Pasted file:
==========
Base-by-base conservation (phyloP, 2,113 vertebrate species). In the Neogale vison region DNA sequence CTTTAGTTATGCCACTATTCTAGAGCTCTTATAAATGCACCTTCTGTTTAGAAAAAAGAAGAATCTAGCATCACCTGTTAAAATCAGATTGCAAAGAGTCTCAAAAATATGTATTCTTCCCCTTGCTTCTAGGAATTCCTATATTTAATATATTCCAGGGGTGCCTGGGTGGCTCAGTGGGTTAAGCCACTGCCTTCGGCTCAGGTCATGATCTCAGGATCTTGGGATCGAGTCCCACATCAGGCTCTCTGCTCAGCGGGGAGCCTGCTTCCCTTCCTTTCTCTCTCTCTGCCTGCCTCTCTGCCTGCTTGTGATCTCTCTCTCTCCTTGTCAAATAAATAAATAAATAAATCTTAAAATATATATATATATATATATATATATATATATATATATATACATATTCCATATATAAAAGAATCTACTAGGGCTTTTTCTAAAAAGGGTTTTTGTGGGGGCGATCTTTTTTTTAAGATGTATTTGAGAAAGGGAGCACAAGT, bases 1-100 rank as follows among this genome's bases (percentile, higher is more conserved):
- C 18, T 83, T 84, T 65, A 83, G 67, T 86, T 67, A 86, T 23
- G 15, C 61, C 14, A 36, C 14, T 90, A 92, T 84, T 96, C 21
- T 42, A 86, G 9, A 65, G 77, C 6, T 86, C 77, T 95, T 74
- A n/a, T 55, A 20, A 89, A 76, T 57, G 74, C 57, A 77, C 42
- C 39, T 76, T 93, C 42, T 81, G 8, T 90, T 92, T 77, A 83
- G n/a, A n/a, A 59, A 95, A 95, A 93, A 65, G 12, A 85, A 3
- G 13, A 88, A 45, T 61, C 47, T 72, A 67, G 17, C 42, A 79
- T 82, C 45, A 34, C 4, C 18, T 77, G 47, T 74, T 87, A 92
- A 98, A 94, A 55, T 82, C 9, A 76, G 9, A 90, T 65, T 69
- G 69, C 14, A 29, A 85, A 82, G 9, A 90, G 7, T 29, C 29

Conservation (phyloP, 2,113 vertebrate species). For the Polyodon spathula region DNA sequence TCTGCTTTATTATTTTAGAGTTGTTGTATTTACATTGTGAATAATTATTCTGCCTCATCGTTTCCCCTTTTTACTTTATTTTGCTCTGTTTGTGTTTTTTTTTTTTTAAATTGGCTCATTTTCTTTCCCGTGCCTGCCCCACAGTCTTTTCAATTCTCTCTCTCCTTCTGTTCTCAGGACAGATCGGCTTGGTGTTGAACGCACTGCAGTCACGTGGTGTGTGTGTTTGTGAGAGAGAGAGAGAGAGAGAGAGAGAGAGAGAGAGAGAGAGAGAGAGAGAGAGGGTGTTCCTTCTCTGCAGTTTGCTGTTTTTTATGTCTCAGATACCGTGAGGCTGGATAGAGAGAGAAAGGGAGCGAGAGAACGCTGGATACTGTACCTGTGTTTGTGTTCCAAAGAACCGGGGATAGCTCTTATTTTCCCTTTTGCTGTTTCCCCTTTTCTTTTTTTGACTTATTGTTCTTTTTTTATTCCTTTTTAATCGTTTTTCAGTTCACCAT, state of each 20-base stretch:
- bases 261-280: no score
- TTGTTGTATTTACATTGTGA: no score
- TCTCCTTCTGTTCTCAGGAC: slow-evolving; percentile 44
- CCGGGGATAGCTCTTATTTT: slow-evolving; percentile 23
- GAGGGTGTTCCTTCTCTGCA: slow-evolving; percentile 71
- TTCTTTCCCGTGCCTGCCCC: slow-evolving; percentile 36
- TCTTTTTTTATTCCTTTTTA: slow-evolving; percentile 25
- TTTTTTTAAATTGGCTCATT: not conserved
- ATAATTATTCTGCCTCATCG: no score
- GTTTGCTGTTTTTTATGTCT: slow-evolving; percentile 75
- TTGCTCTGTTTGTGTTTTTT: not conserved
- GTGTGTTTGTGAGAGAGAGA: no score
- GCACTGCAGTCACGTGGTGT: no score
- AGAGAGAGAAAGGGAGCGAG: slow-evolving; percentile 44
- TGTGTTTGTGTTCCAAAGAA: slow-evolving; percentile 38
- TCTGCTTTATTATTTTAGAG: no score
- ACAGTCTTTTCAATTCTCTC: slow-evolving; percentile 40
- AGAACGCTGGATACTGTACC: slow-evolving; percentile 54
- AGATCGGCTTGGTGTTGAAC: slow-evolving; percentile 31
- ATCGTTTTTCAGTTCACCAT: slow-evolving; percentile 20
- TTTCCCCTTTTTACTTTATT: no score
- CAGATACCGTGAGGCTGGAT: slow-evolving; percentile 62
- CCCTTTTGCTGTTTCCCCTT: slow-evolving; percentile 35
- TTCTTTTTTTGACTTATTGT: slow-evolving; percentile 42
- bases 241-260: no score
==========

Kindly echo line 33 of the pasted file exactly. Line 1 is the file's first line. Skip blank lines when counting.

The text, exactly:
- TTTCCCCTTTTTACTTTATT: no score